The Triumph of the Therapeutic Mentality

By the triumph of the therapeutic mentality, indeed therapeutic way of life, I mean a gospel of personal happiness in which happiness rests on the justification of self-authenticating experiences. This therapeutic way of life is pervasive throughout the domain of, for example, homosexual sexual experiences in which “no criteria of validity [for those experiences is offered] other than the therapeutic experience of conviction.”2

In response to the question—by what standards are these experiences to be judged?—the therapeutic mentality presupposes that a person’s life experience is self-validating. Experience is granted an authority that sometimes even for Christians trumps the Bible’s own moral authority;3 indeed, an individual’s experience is taken to be “a final arbiter of truth and falsehood in the Church.”4 But I shall argue that this turn to individual experience as self-validating or authenticating is “no more acceptable that any of the other historically recurring attempts to make of private inspiration a supreme court for adjudicating the gospel.”5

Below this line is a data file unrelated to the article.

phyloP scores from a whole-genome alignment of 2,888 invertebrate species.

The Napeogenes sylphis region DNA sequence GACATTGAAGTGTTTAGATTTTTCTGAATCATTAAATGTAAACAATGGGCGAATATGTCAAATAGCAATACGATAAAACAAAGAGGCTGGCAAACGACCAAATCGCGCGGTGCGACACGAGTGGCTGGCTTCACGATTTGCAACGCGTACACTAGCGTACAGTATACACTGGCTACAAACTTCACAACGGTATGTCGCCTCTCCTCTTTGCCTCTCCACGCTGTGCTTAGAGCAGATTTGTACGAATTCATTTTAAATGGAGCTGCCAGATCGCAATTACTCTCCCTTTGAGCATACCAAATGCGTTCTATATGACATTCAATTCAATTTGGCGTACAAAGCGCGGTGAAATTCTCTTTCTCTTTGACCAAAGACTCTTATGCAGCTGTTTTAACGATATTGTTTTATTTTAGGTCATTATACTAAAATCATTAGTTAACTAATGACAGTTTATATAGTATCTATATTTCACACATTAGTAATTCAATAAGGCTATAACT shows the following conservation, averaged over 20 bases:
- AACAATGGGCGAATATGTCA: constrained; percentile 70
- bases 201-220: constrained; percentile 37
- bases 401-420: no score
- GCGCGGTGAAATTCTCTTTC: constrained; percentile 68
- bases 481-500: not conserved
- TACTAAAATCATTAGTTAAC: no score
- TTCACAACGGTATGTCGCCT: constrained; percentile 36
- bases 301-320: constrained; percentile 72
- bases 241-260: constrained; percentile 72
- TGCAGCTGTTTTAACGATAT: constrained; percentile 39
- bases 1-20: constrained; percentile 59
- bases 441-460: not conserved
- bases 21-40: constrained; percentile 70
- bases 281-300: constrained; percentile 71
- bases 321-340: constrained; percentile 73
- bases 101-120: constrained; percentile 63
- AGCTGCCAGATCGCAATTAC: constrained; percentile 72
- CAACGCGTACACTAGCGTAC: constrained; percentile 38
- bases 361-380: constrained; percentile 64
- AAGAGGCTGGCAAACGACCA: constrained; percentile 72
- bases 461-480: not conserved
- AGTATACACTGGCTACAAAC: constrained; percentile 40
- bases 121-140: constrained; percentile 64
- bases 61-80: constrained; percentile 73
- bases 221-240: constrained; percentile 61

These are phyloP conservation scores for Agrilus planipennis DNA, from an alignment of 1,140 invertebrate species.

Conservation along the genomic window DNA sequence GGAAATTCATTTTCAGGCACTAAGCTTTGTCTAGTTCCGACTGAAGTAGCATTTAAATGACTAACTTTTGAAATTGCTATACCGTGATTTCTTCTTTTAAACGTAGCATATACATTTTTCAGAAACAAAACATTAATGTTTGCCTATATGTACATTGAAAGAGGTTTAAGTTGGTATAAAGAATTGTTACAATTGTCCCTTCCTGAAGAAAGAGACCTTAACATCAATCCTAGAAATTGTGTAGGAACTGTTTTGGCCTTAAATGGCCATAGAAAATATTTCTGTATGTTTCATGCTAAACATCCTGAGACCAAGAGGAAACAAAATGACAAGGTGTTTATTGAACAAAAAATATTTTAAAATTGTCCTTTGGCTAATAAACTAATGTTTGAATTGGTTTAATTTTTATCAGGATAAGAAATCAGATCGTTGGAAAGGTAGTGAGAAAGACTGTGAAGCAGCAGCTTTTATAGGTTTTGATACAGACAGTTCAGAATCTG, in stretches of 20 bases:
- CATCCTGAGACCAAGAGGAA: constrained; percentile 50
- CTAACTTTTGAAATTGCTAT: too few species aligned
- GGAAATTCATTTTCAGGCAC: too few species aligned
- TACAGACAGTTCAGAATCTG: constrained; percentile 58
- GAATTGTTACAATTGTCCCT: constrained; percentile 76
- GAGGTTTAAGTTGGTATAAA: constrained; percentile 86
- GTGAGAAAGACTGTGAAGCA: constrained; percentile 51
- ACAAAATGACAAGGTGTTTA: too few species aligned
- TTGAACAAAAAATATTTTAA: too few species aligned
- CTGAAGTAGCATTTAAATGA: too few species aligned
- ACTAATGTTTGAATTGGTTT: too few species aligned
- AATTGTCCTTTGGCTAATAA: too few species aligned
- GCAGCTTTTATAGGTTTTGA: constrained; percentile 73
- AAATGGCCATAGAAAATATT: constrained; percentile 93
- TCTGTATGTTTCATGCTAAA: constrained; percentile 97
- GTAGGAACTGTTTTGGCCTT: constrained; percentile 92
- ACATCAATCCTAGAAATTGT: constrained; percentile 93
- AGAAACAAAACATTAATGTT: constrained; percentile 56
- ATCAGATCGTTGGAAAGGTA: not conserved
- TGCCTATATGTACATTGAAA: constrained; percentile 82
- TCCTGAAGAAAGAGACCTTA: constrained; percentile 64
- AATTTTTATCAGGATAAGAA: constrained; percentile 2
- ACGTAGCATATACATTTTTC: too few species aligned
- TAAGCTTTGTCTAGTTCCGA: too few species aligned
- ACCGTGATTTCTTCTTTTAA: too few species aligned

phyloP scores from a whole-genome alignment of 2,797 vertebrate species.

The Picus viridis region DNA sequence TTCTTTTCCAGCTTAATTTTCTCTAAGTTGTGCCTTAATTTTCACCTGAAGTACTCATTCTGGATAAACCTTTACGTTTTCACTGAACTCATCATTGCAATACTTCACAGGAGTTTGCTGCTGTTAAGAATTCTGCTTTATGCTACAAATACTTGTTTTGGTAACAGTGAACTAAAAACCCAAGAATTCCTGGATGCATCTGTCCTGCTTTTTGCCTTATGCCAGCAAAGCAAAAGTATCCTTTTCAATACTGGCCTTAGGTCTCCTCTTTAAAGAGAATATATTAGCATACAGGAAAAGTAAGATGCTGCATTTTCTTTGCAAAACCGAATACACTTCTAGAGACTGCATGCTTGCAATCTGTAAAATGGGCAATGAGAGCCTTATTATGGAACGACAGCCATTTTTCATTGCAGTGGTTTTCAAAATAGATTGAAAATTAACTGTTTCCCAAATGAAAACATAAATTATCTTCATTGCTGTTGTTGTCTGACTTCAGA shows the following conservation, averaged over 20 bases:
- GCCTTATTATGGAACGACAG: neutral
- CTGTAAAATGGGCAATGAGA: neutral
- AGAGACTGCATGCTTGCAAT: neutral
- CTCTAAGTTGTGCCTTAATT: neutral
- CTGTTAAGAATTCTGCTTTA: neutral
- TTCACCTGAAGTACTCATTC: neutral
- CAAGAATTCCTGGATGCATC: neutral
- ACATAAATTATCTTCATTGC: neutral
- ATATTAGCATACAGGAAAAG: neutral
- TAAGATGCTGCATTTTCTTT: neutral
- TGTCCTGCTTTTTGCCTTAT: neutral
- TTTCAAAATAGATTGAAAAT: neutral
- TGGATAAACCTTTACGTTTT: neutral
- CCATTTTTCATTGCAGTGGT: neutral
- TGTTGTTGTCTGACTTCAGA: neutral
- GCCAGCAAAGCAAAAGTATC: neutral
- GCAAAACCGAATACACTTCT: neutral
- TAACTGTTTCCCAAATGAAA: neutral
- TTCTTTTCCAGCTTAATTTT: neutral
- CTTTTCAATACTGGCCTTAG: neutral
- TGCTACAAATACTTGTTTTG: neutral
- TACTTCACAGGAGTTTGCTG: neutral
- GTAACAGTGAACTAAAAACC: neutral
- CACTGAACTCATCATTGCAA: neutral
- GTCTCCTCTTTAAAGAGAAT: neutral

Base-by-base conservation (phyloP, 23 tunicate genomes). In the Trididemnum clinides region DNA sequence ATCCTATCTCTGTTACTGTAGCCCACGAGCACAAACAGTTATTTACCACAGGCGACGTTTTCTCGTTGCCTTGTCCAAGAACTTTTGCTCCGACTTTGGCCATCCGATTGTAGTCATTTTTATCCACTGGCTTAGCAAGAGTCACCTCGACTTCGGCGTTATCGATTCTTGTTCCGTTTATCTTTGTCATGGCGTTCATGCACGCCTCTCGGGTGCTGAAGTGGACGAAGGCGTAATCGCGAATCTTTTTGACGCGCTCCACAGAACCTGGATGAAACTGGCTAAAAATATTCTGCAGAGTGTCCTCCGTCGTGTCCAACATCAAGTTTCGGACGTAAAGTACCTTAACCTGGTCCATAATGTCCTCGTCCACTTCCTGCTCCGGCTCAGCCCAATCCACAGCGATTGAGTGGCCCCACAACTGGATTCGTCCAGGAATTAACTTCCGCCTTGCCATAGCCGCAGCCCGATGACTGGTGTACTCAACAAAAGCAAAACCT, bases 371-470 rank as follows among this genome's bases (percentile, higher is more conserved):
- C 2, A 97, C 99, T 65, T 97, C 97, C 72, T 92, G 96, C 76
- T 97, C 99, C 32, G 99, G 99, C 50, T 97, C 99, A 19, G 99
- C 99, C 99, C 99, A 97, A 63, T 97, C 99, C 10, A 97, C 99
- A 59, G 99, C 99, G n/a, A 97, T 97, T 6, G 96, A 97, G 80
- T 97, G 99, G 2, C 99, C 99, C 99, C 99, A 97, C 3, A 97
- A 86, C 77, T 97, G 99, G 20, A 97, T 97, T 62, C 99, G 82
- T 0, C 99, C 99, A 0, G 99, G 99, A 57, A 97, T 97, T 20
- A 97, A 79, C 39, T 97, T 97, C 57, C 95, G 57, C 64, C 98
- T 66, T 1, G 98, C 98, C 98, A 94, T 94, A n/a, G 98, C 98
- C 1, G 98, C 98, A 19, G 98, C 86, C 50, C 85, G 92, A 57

In the epigraph to this article, Aidan Nichols correctly affirms, “It is not experience we should trust but the transmutation of experience by Scripture and Tradition.”A good example of the therapeutic mentality is found throughout the recent book by James Martin, SJ, titled Building a Bridge: How the Catholic Church and the LGBT Community can Enter into a Relationship of Respect, Compassion, and Sensitivity (hereafter, BB).6 Significantly, Fr. Martin does not argue for the authority of experience as self-justifying; rather, it is a presupposition of his work. There are two other presuppositions that play an important role in Fr. Martin’s work: his understandings of dialogue and of respect.

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